The proposed penalties would affect Russia most prominently at next summer’s Tokyo Olympics, but the consequences would go well beyond the Games. The recommendation calls for Russian athletes tainted by doping questions to be barred from all international competitions for four years by governing bodies that are signatories to the WADA code. That group includes FIFA, soccer’s governing body and the organizer of the World Cup, and organizations that oversee track and field, swimming, gymnastics, basketball and boxing.

Travis Tygart, chief executive of the U.S. Antidoping Agency, praised the compliance committee for recognizing the “egregious conduct of Russia toward clean athletes.”

“Now,” he added, “let’s all hope the WADA executive committee uses the same resolve to ensure clean athletes are not again sold down the river and actually supports this unfortunate but necessary outcome.”

Still, the prospect of hundreds of Russian athletes participating in Tokyo — even if they have been cleared to compete — is likely to be criticized by other athletes and national antidoping agencies. Some of them remain angry over what they see as insufficient punishment for Russia’s running a huge doping program that called into question results at several Olympics and dozens of other competitions.

Case-by-case judgments on athletes would, however, conform with the views of the International Olympic Committee’s president, Thomas Bach, who opposes anything resembling a blanket ban.

“Our principle is that the guilty ones must be punished as hard as possible and the innocent ones must be protected,” Bach said last week.

Under regulations adopted in 2018, WADA has complete authority to punish Russia, which was not the case when the scandal first emerged after the Sochi Olympics. At the time, individual sports federations were allowed to deal with Russia’s cheating on their own. The results were mixed, though, with several federations failing to act decisively and the Olympic Committee welcoming Russia back into the fold almost immediately after the 2018 Winter Games in South Korea, even though it had yet to be cleared by anti-doping regulators.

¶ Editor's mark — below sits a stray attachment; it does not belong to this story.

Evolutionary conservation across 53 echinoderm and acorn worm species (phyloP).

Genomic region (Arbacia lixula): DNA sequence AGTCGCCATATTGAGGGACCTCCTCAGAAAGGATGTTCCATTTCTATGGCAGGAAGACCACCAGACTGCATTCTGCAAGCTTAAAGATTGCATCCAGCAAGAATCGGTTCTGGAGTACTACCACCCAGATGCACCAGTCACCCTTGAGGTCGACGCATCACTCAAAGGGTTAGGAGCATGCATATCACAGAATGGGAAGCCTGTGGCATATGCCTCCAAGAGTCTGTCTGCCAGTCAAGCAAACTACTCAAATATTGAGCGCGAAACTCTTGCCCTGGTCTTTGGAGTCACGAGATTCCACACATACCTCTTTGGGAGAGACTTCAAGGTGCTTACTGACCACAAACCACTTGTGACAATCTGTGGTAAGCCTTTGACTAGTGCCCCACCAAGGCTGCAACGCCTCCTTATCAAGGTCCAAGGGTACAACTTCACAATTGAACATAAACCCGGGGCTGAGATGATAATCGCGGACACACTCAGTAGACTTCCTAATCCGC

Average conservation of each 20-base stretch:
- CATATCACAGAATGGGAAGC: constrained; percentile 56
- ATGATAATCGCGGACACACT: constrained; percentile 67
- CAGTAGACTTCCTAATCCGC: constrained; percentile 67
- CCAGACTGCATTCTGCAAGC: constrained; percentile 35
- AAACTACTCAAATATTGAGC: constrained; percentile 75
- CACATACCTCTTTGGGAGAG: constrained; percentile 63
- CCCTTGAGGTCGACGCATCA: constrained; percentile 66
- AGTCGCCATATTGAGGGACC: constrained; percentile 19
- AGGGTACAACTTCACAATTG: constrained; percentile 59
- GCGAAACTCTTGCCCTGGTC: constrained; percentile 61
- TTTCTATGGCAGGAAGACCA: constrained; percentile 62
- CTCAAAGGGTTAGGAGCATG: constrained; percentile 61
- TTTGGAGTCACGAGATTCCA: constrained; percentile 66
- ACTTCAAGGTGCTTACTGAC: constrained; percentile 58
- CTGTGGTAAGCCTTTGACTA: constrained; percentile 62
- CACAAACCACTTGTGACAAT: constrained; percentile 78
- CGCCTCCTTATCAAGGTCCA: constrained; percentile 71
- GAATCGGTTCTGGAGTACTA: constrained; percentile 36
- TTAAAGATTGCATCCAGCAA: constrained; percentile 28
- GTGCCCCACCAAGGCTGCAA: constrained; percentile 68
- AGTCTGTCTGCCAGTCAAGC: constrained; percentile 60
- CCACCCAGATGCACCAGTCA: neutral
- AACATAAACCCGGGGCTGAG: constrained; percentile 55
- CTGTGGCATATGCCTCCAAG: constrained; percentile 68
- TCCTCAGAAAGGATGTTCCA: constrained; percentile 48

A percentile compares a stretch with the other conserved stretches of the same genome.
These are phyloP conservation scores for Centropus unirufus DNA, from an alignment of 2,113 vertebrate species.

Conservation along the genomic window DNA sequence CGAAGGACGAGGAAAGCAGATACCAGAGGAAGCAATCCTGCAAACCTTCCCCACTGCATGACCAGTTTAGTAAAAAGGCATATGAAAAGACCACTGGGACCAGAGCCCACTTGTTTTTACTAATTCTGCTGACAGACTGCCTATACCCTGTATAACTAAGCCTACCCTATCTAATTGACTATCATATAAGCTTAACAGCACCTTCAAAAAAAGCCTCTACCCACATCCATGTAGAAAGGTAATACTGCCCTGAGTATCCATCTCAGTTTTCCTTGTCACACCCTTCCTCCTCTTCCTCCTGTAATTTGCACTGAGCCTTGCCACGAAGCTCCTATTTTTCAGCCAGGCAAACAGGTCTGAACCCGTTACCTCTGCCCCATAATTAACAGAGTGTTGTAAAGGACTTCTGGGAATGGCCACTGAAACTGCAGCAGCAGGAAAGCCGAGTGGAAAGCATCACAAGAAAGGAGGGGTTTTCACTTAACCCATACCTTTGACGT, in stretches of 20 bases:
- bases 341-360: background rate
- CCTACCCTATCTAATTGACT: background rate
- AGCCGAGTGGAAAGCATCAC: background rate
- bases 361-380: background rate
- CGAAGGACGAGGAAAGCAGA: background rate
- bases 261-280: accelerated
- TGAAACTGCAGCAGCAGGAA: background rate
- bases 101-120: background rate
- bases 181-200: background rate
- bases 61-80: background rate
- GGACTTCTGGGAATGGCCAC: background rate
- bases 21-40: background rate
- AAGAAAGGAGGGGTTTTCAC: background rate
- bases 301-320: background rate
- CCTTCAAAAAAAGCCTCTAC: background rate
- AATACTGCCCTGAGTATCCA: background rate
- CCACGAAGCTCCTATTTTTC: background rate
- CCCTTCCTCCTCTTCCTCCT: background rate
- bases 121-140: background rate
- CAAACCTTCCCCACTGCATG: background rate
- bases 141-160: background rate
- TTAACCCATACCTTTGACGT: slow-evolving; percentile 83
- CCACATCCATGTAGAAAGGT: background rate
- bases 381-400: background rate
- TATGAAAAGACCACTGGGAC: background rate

WADA finally reinstated Russia’s anti-doping agency last year but reserved the right to revoke that clearance and issue stronger punishments if Russia did not provide athletes’ testing data from the Moscow laboratory at the heart of the earlier cheating scandal. In September, investigators discovered that the data submitted appeared to have been altered, and WADA told Russia that it needed to provide a compelling justification for the changes or face grave punishment.

The severity of the recommended punishment, which will almost certainly be appealed, immediately created uncertainty for other major sporting events, including next summer’s European soccer championships. Russia has qualified for that tournament and is providing one of the host cities.

The penalties are in line with recent comments from Yuri Ganus, the head of Russia’s anti-doping agency, who has been vocal in his criticism of Russia’s handling of the doping crisis and who predicted a multiyear ban.

Ganus said that by deleting the data, Russian officials had created the “biggest crisis” yet for sports in the country. Russia remains under the shadow of the cheating program that was directed by its former anti-doping head Grigory Rodchenkov, with support from the country’s intelligence services, according to an independent investigation. Rodchenkov moved to the United States after he revealed the scheme he had created.

It is unclear how many Russian athletes could be barred from competing if the new recommendation leads to a series of eligibility reviews. But WADA said it had identified the Russians whose information was missing from the manipulated database provided to the organisation.